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Notes on Living With Plants

Notes on Living With Plants

Botanica is a visual study of micro-ecosystems, the backbone of our biosphere. The ecosystem depends on these micro-ecosystems to survive. Yet, they are often overlooked in mainstream discourse about the environmental crisis. This work seeks to create a visual space for vital mini-ecologies to coexist before their imminent extinction.”

— Aster Reem David

I am not a plant person. I have never had a plant survive, not even a cactus. Years before we started dating, my husband Dov tended to backyard trees, bushes, and flowers with his family. Our first weekend at his childhood home, he pointed to where an apple tree used to be and reminisced about playing with his siblings under it. When they grew up, his parents took the tree down to make room for a swimming pool. The sadness in his voice was palpable. I told him it was quite an excellent problem to have.

The first time Dov brought a plant into our home, we lived in a matchbox-sized apartment on President Street, in Brooklyn. Soon, every nook and cranny brimmed with leaves and climbing vines of an abundance I found both pleasing and bewildering. I watched him water and prune them with a monk’s focus. Every so often, he’d rotate the pots towards the sun with a sated smile on his face.

Over the years, Dov has graced our home with grasses, bonsai, spider plants. He’s nursed flowers back from near-death and grown new ones from seed under the brightest lights imaginable. My indifference to them is only outshined by Dov’s dedication. Because I didn’t grow up taking care of greens, I have lots of questions. Spending time around plants has been quite the botanical experience. I’m always pointing out when they look tired, and I share my observations, like when the green worm living in our basil pooped green.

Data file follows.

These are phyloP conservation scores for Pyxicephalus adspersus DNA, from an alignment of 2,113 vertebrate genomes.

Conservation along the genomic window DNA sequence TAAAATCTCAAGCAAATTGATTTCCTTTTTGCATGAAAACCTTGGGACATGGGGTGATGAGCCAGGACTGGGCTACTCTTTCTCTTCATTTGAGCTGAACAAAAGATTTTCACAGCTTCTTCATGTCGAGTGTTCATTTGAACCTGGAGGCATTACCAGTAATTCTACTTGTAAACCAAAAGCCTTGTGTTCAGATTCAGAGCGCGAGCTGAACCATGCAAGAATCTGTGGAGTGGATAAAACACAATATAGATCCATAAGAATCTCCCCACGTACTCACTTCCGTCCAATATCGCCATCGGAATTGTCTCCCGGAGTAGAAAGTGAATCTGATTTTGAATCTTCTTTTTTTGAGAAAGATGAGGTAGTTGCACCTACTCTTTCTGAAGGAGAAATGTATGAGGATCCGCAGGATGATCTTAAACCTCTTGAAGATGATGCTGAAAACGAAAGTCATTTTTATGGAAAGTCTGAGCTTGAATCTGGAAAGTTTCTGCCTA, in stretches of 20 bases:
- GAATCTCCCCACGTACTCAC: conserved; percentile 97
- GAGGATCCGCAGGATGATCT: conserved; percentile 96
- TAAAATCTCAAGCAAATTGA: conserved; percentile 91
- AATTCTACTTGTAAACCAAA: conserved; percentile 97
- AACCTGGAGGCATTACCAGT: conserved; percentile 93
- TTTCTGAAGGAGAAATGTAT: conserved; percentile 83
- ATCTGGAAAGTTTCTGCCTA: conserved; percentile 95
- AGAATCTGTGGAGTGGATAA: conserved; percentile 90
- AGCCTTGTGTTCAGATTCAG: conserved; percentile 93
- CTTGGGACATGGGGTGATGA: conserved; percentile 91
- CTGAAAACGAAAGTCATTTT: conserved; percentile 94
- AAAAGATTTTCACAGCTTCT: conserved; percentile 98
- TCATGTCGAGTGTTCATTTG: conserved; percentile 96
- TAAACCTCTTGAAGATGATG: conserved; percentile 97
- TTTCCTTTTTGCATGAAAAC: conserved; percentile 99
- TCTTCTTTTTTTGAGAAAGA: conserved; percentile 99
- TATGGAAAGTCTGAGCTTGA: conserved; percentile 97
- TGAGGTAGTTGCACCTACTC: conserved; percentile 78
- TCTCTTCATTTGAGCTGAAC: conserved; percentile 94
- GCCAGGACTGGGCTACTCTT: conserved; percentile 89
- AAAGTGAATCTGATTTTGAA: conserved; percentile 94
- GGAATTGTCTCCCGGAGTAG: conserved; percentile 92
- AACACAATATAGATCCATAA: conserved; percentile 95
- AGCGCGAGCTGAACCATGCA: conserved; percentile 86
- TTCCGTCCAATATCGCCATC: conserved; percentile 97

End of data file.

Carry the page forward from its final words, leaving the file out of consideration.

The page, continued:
As Dov builds our farm here in South Orange, my findings continue to delight me and baffle him. Often, he can’t believe I really know this little about plants…but then I ask something so basic with such sincerity, he understands that I do, indeed, know this very little about plants. He patiently shows me the difference between male and female flowers or why wood chips keep moisture in the soil.

Of the plant lifecycle, the harvest is what I look forward to the most. My bond with plants takes hold in the kitchen, where I relish collecting seeds from fresh tomatoes and cooking everything from scratch. I am not a plant person, but I am learning tons about where our food comes from and what it takes to be sustainable. More and more, I feel connected to the land. I realize that replacing a tree with a pool would give me the blues, too.

So, it’s quite fitting to share Aster Reem David’s botanical photography with you today. Her artwork is replete with exquisite details from nature, details we often pass right by but are absolutely absorbing. It’s a quiet, contemplative, lyrical, and gentle body of work that feels like a warm hand to hold and a powerful call to action.

Closeups of cacti, fish gliding by are studies of nature that inspire braver imagining of what life could be. Aster’s pictures awaken us to the environment, opening up bigger vistas of possibilities beyond the horizon of even our most optimistic vision.


“Part of my process is to experiment. I experiment a lot. I print my images on any leftover paper lying around in my house. Then I push it further in post-production. Any experimental work, including accidents, is part of my process. Therefore I look for ways to introduce them to my images.”

— Aster Reem David

Aster Reem David is a UK-based artist working with photography and moving image. She explores the themes of ecology, geology, place, and landscape by encompassing found imagery and recycled materials in her work. Check out her projects Salt and Light and (re)Imagined Landscapes.

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